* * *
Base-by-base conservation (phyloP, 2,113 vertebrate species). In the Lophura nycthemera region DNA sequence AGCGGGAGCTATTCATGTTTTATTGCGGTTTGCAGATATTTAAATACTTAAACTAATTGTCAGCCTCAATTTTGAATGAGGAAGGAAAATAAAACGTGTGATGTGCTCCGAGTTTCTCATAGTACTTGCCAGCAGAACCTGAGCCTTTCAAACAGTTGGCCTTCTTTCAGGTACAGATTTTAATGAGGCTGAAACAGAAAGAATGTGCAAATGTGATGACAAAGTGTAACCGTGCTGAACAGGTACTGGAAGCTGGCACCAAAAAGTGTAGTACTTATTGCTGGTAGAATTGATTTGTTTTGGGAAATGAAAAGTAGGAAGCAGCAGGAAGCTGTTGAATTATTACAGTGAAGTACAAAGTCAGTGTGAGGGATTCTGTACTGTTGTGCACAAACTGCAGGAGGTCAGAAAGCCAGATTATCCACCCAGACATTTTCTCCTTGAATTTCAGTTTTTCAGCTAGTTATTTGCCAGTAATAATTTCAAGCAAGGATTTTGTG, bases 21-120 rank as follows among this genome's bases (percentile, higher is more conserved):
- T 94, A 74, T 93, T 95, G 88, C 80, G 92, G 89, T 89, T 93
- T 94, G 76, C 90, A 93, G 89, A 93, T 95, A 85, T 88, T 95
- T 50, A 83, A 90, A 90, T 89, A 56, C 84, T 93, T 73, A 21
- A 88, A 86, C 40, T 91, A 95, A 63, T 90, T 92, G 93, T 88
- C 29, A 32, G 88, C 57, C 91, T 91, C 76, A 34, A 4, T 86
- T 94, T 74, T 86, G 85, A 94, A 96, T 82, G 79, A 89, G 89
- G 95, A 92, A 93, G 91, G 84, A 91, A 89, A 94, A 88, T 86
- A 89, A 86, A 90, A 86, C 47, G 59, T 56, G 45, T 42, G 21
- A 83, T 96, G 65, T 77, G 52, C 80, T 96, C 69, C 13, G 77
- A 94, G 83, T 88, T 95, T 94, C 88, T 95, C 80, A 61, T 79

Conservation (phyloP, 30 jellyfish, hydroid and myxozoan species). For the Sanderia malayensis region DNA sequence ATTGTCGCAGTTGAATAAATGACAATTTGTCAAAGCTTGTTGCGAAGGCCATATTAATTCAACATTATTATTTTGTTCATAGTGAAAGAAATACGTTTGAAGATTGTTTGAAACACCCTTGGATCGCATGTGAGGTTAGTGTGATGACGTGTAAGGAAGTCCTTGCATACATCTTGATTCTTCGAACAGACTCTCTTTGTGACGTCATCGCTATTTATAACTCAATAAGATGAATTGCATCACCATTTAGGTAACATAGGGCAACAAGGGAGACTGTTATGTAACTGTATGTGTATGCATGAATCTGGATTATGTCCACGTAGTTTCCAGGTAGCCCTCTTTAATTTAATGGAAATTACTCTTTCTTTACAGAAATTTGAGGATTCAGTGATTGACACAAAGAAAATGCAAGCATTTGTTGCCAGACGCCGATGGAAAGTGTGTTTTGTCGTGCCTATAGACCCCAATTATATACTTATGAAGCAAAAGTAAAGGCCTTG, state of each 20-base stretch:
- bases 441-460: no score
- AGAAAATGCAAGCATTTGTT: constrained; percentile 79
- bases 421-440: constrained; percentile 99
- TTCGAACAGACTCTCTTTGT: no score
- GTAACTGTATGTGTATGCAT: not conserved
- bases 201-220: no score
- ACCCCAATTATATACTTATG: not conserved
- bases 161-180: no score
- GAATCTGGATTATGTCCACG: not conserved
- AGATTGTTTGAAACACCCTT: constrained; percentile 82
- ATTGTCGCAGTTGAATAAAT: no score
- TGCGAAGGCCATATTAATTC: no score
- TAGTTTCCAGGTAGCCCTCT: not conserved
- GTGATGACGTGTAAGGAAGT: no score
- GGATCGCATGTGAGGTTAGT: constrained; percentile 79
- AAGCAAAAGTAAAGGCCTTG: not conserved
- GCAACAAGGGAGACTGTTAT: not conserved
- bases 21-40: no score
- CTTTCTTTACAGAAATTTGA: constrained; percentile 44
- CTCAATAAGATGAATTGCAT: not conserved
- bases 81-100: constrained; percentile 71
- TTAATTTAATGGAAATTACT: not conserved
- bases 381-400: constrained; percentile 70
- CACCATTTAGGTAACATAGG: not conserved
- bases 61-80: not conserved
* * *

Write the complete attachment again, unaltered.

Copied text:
Base-by-base conservation (phyloP, 2,113 vertebrate species). In the Lophura nycthemera region DNA sequence AGCGGGAGCTATTCATGTTTTATTGCGGTTTGCAGATATTTAAATACTTAAACTAATTGTCAGCCTCAATTTTGAATGAGGAAGGAAAATAAAACGTGTGATGTGCTCCGAGTTTCTCATAGTACTTGCCAGCAGAACCTGAGCCTTTCAAACAGTTGGCCTTCTTTCAGGTACAGATTTTAATGAGGCTGAAACAGAAAGAATGTGCAAATGTGATGACAAAGTGTAACCGTGCTGAACAGGTACTGGAAGCTGGCACCAAAAAGTGTAGTACTTATTGCTGGTAGAATTGATTTGTTTTGGGAAATGAAAAGTAGGAAGCAGCAGGAAGCTGTTGAATTATTACAGTGAAGTACAAAGTCAGTGTGAGGGATTCTGTACTGTTGTGCACAAACTGCAGGAGGTCAGAAAGCCAGATTATCCACCCAGACATTTTCTCCTTGAATTTCAGTTTTTCAGCTAGTTATTTGCCAGTAATAATTTCAAGCAAGGATTTTGTG, bases 21-120 rank as follows among this genome's bases (percentile, higher is more conserved):
- T 94, A 74, T 93, T 95, G 88, C 80, G 92, G 89, T 89, T 93
- T 94, G 76, C 90, A 93, G 89, A 93, T 95, A 85, T 88, T 95
- T 50, A 83, A 90, A 90, T 89, A 56, C 84, T 93, T 73, A 21
- A 88, A 86, C 40, T 91, A 95, A 63, T 90, T 92, G 93, T 88
- C 29, A 32, G 88, C 57, C 91, T 91, C 76, A 34, A 4, T 86
- T 94, T 74, T 86, G 85, A 94, A 96, T 82, G 79, A 89, G 89
- G 95, A 92, A 93, G 91, G 84, A 91, A 89, A 94, A 88, T 86
- A 89, A 86, A 90, A 86, C 47, G 59, T 56, G 45, T 42, G 21
- A 83, T 96, G 65, T 77, G 52, C 80, T 96, C 69, C 13, G 77
- A 94, G 83, T 88, T 95, T 94, C 88, T 95, C 80, A 61, T 79

Conservation (phyloP, 30 jellyfish, hydroid and myxozoan species). For the Sanderia malayensis region DNA sequence ATTGTCGCAGTTGAATAAATGACAATTTGTCAAAGCTTGTTGCGAAGGCCATATTAATTCAACATTATTATTTTGTTCATAGTGAAAGAAATACGTTTGAAGATTGTTTGAAACACCCTTGGATCGCATGTGAGGTTAGTGTGATGACGTGTAAGGAAGTCCTTGCATACATCTTGATTCTTCGAACAGACTCTCTTTGTGACGTCATCGCTATTTATAACTCAATAAGATGAATTGCATCACCATTTAGGTAACATAGGGCAACAAGGGAGACTGTTATGTAACTGTATGTGTATGCATGAATCTGGATTATGTCCACGTAGTTTCCAGGTAGCCCTCTTTAATTTAATGGAAATTACTCTTTCTTTACAGAAATTTGAGGATTCAGTGATTGACACAAAGAAAATGCAAGCATTTGTTGCCAGACGCCGATGGAAAGTGTGTTTTGTCGTGCCTATAGACCCCAATTATATACTTATGAAGCAAAAGTAAAGGCCTTG, state of each 20-base stretch:
- bases 441-460: no score
- AGAAAATGCAAGCATTTGTT: constrained; percentile 79
- bases 421-440: constrained; percentile 99
- TTCGAACAGACTCTCTTTGT: no score
- GTAACTGTATGTGTATGCAT: not conserved
- bases 201-220: no score
- ACCCCAATTATATACTTATG: not conserved
- bases 161-180: no score
- GAATCTGGATTATGTCCACG: not conserved
- AGATTGTTTGAAACACCCTT: constrained; percentile 82
- ATTGTCGCAGTTGAATAAAT: no score
- TGCGAAGGCCATATTAATTC: no score
- TAGTTTCCAGGTAGCCCTCT: not conserved
- GTGATGACGTGTAAGGAAGT: no score
- GGATCGCATGTGAGGTTAGT: constrained; percentile 79
- AAGCAAAAGTAAAGGCCTTG: not conserved
- GCAACAAGGGAGACTGTTAT: not conserved
- bases 21-40: no score
- CTTTCTTTACAGAAATTTGA: constrained; percentile 44
- CTCAATAAGATGAATTGCAT: not conserved
- bases 81-100: constrained; percentile 71
- TTAATTTAATGGAAATTACT: not conserved
- bases 381-400: constrained; percentile 70
- CACCATTTAGGTAACATAGG: not conserved
- bases 61-80: not conserved